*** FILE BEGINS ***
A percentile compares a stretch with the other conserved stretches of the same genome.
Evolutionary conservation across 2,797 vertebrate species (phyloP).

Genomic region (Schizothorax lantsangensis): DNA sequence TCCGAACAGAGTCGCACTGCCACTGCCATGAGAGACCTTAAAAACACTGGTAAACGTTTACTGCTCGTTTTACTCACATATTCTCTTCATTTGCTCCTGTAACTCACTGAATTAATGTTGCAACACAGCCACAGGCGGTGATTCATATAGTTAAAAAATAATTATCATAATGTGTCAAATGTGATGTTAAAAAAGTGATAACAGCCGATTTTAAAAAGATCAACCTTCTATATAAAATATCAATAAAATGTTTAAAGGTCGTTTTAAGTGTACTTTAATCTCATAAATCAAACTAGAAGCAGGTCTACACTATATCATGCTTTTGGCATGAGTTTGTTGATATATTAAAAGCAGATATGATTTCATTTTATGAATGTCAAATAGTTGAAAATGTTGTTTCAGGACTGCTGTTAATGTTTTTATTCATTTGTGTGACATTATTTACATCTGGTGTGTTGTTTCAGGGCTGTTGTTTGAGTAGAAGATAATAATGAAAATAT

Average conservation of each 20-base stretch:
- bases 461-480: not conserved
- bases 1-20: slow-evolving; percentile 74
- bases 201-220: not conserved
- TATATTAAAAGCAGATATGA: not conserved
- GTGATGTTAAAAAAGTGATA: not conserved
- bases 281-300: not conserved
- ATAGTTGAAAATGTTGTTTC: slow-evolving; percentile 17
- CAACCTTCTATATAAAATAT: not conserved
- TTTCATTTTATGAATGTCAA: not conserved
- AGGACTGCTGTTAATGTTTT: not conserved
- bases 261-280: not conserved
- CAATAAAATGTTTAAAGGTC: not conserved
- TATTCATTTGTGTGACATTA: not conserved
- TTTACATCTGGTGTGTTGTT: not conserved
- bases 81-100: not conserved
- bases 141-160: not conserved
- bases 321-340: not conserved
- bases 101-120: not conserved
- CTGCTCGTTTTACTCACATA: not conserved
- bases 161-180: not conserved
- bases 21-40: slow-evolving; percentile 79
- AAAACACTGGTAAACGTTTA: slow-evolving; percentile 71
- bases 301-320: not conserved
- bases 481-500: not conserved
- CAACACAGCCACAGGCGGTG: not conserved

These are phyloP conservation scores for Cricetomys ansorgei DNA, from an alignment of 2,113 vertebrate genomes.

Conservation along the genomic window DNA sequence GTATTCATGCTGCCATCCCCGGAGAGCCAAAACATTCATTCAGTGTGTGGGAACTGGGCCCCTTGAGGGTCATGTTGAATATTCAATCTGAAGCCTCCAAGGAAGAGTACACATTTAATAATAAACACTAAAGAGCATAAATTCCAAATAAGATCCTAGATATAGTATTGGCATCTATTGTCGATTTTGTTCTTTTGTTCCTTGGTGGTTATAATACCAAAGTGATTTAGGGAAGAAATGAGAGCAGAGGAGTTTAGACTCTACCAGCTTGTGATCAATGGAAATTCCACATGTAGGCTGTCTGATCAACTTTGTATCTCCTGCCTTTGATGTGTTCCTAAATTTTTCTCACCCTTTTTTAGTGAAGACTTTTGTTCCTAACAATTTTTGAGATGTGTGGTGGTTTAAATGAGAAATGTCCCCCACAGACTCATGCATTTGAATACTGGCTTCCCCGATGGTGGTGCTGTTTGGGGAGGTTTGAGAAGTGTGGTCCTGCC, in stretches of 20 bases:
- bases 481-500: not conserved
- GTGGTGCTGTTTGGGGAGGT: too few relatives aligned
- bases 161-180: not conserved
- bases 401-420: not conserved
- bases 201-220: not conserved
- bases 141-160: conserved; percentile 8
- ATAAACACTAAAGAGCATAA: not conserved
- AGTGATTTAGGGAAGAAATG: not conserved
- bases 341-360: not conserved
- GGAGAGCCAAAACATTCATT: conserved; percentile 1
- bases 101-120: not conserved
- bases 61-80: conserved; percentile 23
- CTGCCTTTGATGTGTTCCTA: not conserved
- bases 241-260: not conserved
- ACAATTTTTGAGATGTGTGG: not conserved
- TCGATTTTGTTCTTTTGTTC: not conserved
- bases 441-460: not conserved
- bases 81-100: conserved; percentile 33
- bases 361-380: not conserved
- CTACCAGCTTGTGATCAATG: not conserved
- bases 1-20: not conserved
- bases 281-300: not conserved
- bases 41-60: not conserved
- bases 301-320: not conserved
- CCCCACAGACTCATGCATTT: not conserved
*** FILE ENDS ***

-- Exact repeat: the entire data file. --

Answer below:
A percentile compares a stretch with the other conserved stretches of the same genome.
Evolutionary conservation across 2,797 vertebrate species (phyloP).

Genomic region (Schizothorax lantsangensis): DNA sequence TCCGAACAGAGTCGCACTGCCACTGCCATGAGAGACCTTAAAAACACTGGTAAACGTTTACTGCTCGTTTTACTCACATATTCTCTTCATTTGCTCCTGTAACTCACTGAATTAATGTTGCAACACAGCCACAGGCGGTGATTCATATAGTTAAAAAATAATTATCATAATGTGTCAAATGTGATGTTAAAAAAGTGATAACAGCCGATTTTAAAAAGATCAACCTTCTATATAAAATATCAATAAAATGTTTAAAGGTCGTTTTAAGTGTACTTTAATCTCATAAATCAAACTAGAAGCAGGTCTACACTATATCATGCTTTTGGCATGAGTTTGTTGATATATTAAAAGCAGATATGATTTCATTTTATGAATGTCAAATAGTTGAAAATGTTGTTTCAGGACTGCTGTTAATGTTTTTATTCATTTGTGTGACATTATTTACATCTGGTGTGTTGTTTCAGGGCTGTTGTTTGAGTAGAAGATAATAATGAAAATAT

Average conservation of each 20-base stretch:
- bases 461-480: not conserved
- bases 1-20: slow-evolving; percentile 74
- bases 201-220: not conserved
- TATATTAAAAGCAGATATGA: not conserved
- GTGATGTTAAAAAAGTGATA: not conserved
- bases 281-300: not conserved
- ATAGTTGAAAATGTTGTTTC: slow-evolving; percentile 17
- CAACCTTCTATATAAAATAT: not conserved
- TTTCATTTTATGAATGTCAA: not conserved
- AGGACTGCTGTTAATGTTTT: not conserved
- bases 261-280: not conserved
- CAATAAAATGTTTAAAGGTC: not conserved
- TATTCATTTGTGTGACATTA: not conserved
- TTTACATCTGGTGTGTTGTT: not conserved
- bases 81-100: not conserved
- bases 141-160: not conserved
- bases 321-340: not conserved
- bases 101-120: not conserved
- CTGCTCGTTTTACTCACATA: not conserved
- bases 161-180: not conserved
- bases 21-40: slow-evolving; percentile 79
- AAAACACTGGTAAACGTTTA: slow-evolving; percentile 71
- bases 301-320: not conserved
- bases 481-500: not conserved
- CAACACAGCCACAGGCGGTG: not conserved

These are phyloP conservation scores for Cricetomys ansorgei DNA, from an alignment of 2,113 vertebrate genomes.

Conservation along the genomic window DNA sequence GTATTCATGCTGCCATCCCCGGAGAGCCAAAACATTCATTCAGTGTGTGGGAACTGGGCCCCTTGAGGGTCATGTTGAATATTCAATCTGAAGCCTCCAAGGAAGAGTACACATTTAATAATAAACACTAAAGAGCATAAATTCCAAATAAGATCCTAGATATAGTATTGGCATCTATTGTCGATTTTGTTCTTTTGTTCCTTGGTGGTTATAATACCAAAGTGATTTAGGGAAGAAATGAGAGCAGAGGAGTTTAGACTCTACCAGCTTGTGATCAATGGAAATTCCACATGTAGGCTGTCTGATCAACTTTGTATCTCCTGCCTTTGATGTGTTCCTAAATTTTTCTCACCCTTTTTTAGTGAAGACTTTTGTTCCTAACAATTTTTGAGATGTGTGGTGGTTTAAATGAGAAATGTCCCCCACAGACTCATGCATTTGAATACTGGCTTCCCCGATGGTGGTGCTGTTTGGGGAGGTTTGAGAAGTGTGGTCCTGCC, in stretches of 20 bases:
- bases 481-500: not conserved
- GTGGTGCTGTTTGGGGAGGT: too few relatives aligned
- bases 161-180: not conserved
- bases 401-420: not conserved
- bases 201-220: not conserved
- bases 141-160: conserved; percentile 8
- ATAAACACTAAAGAGCATAA: not conserved
- AGTGATTTAGGGAAGAAATG: not conserved
- bases 341-360: not conserved
- GGAGAGCCAAAACATTCATT: conserved; percentile 1
- bases 101-120: not conserved
- bases 61-80: conserved; percentile 23
- CTGCCTTTGATGTGTTCCTA: not conserved
- bases 241-260: not conserved
- ACAATTTTTGAGATGTGTGG: not conserved
- TCGATTTTGTTCTTTTGTTC: not conserved
- bases 441-460: not conserved
- bases 81-100: conserved; percentile 33
- bases 361-380: not conserved
- CTACCAGCTTGTGATCAATG: not conserved
- bases 1-20: not conserved
- bases 281-300: not conserved
- bases 41-60: not conserved
- bases 301-320: not conserved
- CCCCACAGACTCATGCATTT: not conserved